I did a search, and there was nothing under "coke wash", so I'm sorry if this topic has already been discussed.
Here's the photographer's remarks ........
"This is a "coke wash" cleaning of a DC-10 engine in progress. Running the engine at idle, a technician will direct a spray of mild abrasive into the engine to clean off deposits that can cause high heat (EGT)."
Photo © Colin T. Ebert
I have a few questions about the procedure of "Coke Wash" cleaning a jet engine.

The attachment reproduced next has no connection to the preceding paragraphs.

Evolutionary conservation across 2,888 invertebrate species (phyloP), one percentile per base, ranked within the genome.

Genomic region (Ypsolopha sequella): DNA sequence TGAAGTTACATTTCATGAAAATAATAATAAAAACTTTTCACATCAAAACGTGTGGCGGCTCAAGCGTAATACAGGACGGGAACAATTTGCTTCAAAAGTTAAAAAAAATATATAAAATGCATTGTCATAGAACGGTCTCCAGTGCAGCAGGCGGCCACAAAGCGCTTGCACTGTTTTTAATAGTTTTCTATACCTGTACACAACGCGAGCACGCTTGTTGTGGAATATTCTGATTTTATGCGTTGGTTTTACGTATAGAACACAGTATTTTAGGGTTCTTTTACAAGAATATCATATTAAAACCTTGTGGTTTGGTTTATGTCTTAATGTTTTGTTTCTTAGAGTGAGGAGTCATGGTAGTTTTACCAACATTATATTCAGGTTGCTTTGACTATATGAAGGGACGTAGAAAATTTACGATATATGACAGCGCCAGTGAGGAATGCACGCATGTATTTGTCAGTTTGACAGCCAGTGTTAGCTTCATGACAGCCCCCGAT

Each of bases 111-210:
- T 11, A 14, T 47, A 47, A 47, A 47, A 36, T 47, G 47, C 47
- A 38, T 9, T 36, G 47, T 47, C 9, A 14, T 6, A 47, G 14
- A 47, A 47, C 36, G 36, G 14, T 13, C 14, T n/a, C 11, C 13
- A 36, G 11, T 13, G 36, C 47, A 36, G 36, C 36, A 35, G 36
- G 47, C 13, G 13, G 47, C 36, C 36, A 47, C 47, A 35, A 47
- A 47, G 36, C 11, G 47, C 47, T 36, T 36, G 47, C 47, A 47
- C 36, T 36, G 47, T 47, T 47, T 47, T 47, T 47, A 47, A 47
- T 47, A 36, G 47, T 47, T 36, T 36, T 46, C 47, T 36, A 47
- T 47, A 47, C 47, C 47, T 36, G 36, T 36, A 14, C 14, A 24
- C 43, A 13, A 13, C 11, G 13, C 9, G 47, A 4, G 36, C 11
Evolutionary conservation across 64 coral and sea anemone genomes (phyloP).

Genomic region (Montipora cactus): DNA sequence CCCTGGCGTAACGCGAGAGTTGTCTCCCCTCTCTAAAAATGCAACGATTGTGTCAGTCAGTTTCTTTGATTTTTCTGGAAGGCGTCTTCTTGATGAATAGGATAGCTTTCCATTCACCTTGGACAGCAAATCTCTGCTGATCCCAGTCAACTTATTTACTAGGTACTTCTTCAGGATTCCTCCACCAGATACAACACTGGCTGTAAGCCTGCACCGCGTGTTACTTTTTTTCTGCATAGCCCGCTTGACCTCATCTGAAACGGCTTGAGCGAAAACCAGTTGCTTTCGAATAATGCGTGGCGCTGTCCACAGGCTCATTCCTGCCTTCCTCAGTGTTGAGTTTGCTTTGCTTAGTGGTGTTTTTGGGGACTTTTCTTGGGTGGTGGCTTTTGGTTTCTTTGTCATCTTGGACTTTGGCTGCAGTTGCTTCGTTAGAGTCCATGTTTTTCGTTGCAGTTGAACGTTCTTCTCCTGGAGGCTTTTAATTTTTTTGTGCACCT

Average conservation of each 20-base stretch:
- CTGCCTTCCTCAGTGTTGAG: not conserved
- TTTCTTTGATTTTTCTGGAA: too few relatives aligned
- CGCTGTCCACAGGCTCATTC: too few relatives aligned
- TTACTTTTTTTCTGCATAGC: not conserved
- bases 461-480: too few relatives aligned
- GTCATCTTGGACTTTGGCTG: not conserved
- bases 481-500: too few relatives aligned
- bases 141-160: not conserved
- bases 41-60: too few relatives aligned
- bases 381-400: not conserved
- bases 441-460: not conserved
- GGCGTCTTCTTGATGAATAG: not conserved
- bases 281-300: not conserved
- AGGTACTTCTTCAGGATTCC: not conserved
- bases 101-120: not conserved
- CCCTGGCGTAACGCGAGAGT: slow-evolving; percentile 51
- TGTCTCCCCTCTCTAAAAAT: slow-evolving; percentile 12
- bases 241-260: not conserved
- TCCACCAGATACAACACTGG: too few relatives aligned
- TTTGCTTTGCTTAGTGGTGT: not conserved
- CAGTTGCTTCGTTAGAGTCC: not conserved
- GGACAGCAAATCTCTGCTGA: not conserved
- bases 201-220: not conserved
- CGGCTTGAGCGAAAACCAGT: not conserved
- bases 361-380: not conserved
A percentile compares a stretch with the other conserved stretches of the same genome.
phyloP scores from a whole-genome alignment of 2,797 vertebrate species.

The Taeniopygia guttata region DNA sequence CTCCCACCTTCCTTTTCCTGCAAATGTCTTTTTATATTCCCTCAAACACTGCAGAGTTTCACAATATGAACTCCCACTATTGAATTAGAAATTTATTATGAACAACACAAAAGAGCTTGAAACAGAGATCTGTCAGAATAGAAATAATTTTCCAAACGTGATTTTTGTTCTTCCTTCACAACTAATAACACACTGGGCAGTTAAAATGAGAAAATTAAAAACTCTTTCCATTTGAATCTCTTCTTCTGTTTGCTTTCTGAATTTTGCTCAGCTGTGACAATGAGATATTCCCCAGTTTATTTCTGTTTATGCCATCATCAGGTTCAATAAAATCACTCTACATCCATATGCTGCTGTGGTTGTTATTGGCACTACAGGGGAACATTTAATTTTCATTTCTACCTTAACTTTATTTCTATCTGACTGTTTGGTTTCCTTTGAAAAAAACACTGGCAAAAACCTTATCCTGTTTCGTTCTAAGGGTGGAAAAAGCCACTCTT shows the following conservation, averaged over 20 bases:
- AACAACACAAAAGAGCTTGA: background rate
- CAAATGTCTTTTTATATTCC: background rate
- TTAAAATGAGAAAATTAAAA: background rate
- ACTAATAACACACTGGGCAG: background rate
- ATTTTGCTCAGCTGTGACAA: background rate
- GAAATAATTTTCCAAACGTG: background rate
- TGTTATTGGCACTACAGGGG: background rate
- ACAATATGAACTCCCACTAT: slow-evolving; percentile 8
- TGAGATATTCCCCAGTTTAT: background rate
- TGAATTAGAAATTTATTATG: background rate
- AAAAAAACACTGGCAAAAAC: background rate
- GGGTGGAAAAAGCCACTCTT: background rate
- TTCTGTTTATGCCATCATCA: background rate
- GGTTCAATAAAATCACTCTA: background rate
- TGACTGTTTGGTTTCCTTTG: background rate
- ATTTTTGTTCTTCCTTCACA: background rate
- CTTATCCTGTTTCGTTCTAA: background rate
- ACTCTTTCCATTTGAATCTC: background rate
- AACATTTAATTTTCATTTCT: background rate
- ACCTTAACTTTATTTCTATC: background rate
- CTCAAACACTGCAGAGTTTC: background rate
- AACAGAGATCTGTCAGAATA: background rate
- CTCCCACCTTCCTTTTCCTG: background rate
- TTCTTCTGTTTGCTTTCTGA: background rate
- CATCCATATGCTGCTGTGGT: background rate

Is this cleaning only done if required after an inspection of deposits, or is it scheduled maintenance based on the amount of hours the engine has run?
Can a jet engine like the one on the DC-10 in the photo go it's entire life without needing this type of cleaning?
Regarding the mild abrasive that's used, how fine are the particles? Are they smaller than table salt for example?
How do deposits (which I assume means soot in the cumbustion chamber[s] and tailpipe) cause an increase in the engine's exhaust gas temperature (EGT)?
Finally, have any of you maintenance technicians ever done a Coke Wash cleaning?
[Edited 2005-02-22 18:39:09]